In the Foyer of the Apocalypse

Los Angeles Times Staff Writer

Even though the tape recorder is humming smoothly at Joan Didion’s elbow, she can’t help noticing how ominous it is.

“Is that still going?” she says sweetly. “I always worry about my own, that sense of dread when you look down and the little thing isn’t moving anymore and you realize you don’t know how long it has not been moving.”

There it is--the notorious Didion dread. She has always felt at home in the foyer of the apocalypse.

Didion’s exquisite sense of the dank underbelly of things has earned her a place on the dais of the country’s most important writers. A fifth generation Californian, she is widely viewed as the grande dame of the Golden State. “Joan Didion is the quintessential California writer,” says Michael Levin, who teaches fiction writing at UCLA.

Didion’s work has spawned a generation of writers romantically addicted to her sense of peril in the everyday.

Even her marriage to writer John Gregory Dunne was the stuff of a Didion piece. She happened to buy her wedding dress the day of JFK’s assassination (several years later, Roman Polanski spilled red wine on it at a Bel-Air party for Sharon Tate). She kept her sunglasses on and cried through the ceremony.

But the sunglasses have come off. And on a recent San Francisco afternoon, the frail-looking Didion, 61, had graduated to Armani, the jacket of her houndstooth suit tossed casually behind her on a chair in the Hotel Nikko lobby.

As it turned out, the tearful wedding inaugurated an Energizer bunny of a marriage, which after 32 years has evolved into one of the most celebrated literary couplings in recent memory. Indeed, if Didion has seen into the apocalypse, she’s certainly smiling through it.

“I think of myself as a realistic, cheerful person,” she says. “Everybody has moments when they are filled with dread, and at certain points in my life I have expressed those moments. But they weren’t the only moments necessarily. I get tired of being called the ‘empress of angst’ and things like that. It’s a big joke in our family.”

Even now, with the publication of her first novel in 12 years, “The Last Thing He Wanted” (Knopf), Didion’s worldview still gets on some prominent nerves. Despite mostly glowing reviews, the New York Times’ Michiko Kakutani tartly dismissed her as paranoid.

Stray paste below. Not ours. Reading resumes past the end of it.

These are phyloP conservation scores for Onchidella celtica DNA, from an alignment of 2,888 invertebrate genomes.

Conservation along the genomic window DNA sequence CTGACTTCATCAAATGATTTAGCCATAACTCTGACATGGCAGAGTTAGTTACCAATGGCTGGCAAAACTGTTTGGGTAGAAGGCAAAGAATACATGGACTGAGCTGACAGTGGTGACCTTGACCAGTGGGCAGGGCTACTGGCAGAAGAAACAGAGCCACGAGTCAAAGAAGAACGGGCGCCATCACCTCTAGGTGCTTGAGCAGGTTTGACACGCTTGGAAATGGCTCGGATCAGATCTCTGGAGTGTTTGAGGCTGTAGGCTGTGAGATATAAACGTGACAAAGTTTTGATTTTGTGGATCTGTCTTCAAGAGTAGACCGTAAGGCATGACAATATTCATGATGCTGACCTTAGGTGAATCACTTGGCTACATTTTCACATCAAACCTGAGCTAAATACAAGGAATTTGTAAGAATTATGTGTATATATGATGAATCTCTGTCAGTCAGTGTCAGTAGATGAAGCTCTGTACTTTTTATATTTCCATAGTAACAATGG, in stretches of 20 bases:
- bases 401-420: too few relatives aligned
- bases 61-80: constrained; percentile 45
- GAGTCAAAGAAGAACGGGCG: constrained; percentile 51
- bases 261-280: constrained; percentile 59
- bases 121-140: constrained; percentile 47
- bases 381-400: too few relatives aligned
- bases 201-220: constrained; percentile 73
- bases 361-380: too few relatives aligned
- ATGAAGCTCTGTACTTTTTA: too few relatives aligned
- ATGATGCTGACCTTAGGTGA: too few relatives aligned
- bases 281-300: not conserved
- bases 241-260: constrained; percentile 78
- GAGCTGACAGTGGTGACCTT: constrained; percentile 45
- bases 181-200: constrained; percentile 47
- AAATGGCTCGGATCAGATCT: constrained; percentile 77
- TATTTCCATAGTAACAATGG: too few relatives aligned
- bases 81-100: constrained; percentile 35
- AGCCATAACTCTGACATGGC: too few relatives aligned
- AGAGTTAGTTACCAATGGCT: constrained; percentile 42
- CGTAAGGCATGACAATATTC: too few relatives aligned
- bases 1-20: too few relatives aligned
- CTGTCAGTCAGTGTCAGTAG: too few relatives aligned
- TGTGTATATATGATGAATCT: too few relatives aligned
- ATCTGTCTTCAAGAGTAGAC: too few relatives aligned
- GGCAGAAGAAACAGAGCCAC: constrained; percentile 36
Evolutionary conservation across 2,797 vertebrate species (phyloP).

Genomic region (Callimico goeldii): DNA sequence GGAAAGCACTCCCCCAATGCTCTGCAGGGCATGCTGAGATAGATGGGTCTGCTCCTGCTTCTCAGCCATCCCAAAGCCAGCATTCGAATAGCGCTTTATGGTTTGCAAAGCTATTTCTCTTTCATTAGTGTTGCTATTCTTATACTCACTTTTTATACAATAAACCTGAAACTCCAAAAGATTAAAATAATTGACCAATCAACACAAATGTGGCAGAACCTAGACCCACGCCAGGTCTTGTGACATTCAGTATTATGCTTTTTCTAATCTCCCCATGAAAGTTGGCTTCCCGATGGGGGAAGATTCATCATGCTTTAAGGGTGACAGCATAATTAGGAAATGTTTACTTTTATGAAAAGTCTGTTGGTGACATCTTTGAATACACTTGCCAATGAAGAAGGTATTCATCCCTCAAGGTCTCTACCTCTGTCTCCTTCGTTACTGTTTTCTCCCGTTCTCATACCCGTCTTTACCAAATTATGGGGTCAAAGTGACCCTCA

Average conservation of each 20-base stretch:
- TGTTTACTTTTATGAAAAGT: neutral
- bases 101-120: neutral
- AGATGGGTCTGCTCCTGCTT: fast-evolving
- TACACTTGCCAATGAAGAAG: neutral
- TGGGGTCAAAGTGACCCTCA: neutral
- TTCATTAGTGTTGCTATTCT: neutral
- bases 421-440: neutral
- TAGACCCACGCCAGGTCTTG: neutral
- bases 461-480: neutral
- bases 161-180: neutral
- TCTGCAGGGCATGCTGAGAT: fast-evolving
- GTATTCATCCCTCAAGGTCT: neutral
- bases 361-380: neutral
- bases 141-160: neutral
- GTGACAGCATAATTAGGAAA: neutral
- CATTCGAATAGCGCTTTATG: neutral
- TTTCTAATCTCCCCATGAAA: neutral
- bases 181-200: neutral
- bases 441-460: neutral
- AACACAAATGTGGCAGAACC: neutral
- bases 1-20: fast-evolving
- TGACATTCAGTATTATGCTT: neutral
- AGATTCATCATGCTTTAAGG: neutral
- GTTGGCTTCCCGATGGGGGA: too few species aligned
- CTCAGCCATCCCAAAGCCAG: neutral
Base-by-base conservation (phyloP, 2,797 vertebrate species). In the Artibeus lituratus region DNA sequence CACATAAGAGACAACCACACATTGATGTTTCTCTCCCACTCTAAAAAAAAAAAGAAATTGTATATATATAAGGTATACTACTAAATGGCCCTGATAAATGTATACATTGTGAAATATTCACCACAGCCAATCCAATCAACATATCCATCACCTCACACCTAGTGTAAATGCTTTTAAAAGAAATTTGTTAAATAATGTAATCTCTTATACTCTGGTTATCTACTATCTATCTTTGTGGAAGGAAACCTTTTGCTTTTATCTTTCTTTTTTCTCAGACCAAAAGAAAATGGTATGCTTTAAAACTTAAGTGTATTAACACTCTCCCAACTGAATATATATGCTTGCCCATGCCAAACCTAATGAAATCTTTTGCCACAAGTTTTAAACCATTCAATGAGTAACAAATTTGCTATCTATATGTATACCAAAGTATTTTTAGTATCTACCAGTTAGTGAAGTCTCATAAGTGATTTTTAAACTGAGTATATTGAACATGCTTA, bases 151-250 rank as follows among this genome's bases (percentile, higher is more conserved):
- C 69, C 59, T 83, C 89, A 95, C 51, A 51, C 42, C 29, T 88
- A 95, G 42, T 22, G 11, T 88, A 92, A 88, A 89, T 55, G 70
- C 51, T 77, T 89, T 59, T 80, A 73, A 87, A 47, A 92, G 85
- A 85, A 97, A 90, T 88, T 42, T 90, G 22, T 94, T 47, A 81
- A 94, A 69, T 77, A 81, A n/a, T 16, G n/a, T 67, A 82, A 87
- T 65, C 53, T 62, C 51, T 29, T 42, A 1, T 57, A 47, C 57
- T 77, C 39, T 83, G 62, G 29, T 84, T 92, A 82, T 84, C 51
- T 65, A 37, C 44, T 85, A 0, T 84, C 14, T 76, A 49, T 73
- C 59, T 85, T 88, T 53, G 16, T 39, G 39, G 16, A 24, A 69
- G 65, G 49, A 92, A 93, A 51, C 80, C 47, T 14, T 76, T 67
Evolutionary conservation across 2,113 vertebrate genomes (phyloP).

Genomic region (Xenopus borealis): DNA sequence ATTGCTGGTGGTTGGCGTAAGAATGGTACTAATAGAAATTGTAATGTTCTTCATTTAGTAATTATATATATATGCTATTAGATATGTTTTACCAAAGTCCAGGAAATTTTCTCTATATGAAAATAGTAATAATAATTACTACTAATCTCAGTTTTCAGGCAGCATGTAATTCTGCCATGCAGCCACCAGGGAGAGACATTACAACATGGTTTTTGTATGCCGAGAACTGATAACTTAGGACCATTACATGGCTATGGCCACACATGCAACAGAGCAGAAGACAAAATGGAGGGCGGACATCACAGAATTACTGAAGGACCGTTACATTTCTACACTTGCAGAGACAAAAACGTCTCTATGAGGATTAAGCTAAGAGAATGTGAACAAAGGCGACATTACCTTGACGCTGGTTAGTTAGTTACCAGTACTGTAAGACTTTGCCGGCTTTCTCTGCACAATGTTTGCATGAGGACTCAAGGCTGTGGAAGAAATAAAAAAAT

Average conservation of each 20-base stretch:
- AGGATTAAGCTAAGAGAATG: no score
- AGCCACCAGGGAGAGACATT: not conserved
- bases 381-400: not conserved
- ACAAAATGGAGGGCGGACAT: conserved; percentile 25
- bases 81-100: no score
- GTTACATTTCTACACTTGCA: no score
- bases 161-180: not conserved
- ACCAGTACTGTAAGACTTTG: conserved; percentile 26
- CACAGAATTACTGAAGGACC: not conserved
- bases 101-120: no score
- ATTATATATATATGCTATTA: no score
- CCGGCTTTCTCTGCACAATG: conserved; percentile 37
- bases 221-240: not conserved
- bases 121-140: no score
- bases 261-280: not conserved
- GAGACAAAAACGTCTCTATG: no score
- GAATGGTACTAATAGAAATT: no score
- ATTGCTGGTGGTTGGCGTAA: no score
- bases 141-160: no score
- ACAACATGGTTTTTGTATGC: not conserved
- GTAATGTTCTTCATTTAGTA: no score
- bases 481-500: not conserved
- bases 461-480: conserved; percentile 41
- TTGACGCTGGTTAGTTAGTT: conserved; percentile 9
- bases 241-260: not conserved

The book, written in her signature taut prose, is a political thriller about running guns to the Nicaraguan contras. A doomed love story as well, it underscores Didion’s identity as a romantic. “Only when I write fiction, that’s the only time I let that come into play,” she says.

The story centers on Elena McMahon, a prototypically alienated Didion heroine. McMahon walks away from her life as a wealthy California wife and, later, a political reporter for the Washington Post, to help out her gun-running father, who is felled by fever in a Florida hospital. She goes in his place to do one last deal, accompany an arms shipment to Costa Rica and come back with the cash.

Didion says she didn’t even attempt writing it until 1990, six years after her last novel, “Democracy” (Simon & Schuster, 1984). “I didn’t have a very good time with ‘Democracy.’ I never had the conviction it was going to finish. I really wasn’t ready to enter a prolonged period of being in a bad mood.”


If New York’s literary establishment can be thorny when it comes to Didion, the sometimes reclusive writer often squirms under its scrutiny. And when she lived in Los Angeles from the mid ‘60s to the late ‘80s, she reveled in the void.

“You were totally invisible, which I actually like,” says Didion, who will discuss her new book at 7 tonight at a Writers Guild Theatre event sponsored by the Los Angeles Times Festival of Books and Writers Bloc. “It kind of frees you up. You can be doing whatever you want, nobody is watching you do it. It’s a terrific place to work for a writer.”